With the assailants out of the picture, I asked the two young men their names. They responded, “Bobby,” and “Scott.” As I kneeled between them, holding one hand in each of each my own, I continued talking with them in an effort to determine exactly why the attack happened.
Bobby and Scott were drinking heavily at a pub across the street near the bank. They ran out of cash and went to the bank for more drinking money. As it turned out another young man, of African American and Caucasian descent, was also at the ATM. Apparently Bobby and Scott, both white males 23 years old, began shouting racial insults at him. They were unaware he was accompanied by several friends waiting for him in the car.
            Observing Bobby and Scott’s bloodied clothing revealed the severity of their wounds. I requested someone to call an ambulance and the police. Several cars drove over the sidewalk around us, quickly speeding away. A young woman with long blond hair came running up, pleading with me not to let Bobby die. I told her to get away; shortly thereafter another friend came to her assistance.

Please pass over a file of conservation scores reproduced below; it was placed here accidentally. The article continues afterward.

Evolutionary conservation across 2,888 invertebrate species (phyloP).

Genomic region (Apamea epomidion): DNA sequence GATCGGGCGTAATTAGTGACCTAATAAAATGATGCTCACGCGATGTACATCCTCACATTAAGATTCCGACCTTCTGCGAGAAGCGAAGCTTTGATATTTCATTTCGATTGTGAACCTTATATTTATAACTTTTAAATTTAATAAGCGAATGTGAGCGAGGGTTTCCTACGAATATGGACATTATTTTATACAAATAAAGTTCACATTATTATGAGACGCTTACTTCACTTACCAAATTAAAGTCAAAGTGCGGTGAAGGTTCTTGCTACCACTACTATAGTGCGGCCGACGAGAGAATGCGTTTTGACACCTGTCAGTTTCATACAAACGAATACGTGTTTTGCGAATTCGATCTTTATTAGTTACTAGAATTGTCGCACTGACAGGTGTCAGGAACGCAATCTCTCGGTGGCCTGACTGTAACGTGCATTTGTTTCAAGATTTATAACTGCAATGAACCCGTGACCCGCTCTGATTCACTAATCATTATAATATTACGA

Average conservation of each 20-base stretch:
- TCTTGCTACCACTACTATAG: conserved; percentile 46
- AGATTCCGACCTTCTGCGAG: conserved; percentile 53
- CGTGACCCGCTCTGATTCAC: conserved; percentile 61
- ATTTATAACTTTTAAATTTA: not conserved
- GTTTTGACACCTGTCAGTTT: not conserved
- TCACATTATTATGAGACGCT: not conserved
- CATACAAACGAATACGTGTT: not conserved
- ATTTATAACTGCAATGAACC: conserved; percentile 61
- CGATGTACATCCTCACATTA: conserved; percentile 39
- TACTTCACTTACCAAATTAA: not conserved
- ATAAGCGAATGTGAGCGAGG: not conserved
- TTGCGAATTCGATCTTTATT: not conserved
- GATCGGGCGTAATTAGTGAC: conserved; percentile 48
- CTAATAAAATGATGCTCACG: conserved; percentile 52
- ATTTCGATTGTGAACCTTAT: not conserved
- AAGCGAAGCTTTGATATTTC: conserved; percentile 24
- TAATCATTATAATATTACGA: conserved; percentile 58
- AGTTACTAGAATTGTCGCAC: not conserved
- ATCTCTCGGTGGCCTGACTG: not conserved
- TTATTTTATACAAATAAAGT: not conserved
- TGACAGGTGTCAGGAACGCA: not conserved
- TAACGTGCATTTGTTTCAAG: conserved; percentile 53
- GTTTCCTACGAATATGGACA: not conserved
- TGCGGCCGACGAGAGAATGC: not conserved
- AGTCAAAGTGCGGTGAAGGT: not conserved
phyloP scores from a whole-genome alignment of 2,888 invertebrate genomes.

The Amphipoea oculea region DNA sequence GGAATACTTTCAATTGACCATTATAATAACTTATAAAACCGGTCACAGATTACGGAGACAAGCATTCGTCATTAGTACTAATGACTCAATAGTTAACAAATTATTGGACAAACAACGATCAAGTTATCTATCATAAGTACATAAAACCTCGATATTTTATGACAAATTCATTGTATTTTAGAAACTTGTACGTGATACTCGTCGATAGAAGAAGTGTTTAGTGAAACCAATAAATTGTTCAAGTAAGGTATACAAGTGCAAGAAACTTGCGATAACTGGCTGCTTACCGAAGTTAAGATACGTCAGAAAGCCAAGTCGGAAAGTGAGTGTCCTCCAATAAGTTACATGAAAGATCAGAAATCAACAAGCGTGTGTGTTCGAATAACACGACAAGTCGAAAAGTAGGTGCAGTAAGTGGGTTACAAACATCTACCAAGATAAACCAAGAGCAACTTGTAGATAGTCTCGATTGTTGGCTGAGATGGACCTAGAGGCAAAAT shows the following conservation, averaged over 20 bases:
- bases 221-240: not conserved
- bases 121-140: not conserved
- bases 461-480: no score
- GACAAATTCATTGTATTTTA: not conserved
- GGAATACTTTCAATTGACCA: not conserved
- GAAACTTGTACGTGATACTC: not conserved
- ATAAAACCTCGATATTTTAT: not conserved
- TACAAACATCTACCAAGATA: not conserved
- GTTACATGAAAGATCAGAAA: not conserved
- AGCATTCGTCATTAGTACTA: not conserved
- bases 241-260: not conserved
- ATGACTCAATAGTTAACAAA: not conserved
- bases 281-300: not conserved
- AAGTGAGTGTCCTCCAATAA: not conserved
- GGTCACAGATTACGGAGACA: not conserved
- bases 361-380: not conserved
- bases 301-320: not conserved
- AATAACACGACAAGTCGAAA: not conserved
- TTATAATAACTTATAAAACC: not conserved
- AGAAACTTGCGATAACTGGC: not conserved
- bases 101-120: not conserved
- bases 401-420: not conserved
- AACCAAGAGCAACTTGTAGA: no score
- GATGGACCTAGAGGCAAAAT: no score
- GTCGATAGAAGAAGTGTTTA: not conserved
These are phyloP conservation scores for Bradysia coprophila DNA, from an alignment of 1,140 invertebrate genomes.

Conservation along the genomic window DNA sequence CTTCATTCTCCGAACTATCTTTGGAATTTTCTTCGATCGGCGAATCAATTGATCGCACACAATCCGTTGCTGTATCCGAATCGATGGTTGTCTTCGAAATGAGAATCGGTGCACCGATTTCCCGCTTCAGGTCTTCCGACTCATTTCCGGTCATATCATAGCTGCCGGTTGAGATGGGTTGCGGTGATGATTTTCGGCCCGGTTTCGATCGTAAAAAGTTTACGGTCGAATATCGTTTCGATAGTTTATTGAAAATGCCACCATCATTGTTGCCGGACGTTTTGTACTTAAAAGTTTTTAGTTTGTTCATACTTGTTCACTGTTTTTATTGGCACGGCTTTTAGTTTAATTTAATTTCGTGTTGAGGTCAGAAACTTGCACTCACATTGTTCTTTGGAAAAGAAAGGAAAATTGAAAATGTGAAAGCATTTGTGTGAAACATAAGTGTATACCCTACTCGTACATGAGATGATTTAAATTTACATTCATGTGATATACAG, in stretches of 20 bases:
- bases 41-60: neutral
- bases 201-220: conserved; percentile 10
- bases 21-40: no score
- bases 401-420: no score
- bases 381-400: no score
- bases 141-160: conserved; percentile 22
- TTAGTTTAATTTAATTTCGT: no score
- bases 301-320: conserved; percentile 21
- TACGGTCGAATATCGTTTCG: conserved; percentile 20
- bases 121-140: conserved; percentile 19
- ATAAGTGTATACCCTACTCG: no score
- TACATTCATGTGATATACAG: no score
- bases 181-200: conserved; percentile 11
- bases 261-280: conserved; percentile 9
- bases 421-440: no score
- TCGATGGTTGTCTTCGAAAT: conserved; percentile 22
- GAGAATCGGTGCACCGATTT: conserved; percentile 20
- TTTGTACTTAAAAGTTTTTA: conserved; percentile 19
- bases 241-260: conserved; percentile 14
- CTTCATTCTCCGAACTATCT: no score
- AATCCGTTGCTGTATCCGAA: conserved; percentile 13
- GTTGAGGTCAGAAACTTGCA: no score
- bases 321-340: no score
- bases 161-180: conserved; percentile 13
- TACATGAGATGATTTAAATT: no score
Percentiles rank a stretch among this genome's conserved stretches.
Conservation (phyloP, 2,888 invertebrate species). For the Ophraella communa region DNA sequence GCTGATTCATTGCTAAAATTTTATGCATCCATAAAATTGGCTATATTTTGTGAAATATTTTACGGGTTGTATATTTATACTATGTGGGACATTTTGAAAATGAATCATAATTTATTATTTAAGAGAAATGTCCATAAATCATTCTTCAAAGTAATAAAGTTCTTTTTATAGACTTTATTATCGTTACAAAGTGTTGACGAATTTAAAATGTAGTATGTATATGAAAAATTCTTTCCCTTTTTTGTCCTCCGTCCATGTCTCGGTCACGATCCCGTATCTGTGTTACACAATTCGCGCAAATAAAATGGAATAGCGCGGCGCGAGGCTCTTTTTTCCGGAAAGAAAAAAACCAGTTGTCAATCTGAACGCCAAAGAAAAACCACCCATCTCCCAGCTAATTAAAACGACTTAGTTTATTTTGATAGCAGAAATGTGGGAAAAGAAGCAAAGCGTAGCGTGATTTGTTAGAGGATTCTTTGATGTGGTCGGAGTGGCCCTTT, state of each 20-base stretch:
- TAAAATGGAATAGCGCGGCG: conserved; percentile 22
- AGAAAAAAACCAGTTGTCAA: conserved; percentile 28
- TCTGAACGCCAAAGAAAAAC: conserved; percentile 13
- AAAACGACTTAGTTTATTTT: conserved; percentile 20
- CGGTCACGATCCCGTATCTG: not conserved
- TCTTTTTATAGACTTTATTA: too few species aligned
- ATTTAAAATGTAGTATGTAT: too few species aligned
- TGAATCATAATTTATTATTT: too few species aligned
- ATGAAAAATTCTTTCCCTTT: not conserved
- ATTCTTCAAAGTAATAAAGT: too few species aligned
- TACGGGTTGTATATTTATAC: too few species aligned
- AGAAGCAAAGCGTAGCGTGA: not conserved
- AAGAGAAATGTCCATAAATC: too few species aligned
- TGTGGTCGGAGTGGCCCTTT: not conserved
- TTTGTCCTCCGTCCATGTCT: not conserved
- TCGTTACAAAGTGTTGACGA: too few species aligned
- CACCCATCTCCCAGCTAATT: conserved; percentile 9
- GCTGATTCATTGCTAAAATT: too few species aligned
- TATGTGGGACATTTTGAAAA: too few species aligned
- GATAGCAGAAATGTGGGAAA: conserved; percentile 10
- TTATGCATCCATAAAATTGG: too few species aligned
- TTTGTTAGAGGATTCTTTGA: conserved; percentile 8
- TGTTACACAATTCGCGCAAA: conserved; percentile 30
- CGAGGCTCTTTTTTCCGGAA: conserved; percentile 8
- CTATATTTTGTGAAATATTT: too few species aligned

Scott repeated, “Please don’t let me die.” All at once, Bobby’s hand felt less firm in mine. I looked into his eyes, watching as he gazed into the distance. I wondered, “What is he watching?” His handsome young face became less drawn, somewhat softer. A slight smile curved his lips in an upward direction. I laid my head on his chest, feeling one final beat of his heart. Lynn came running up and as I pointed to Bobby, I told her he just died. In the background, I heard screams of the young woman with long blond hair. Later, we learned she was Bobby’s girlfriend, the mother of their infant child.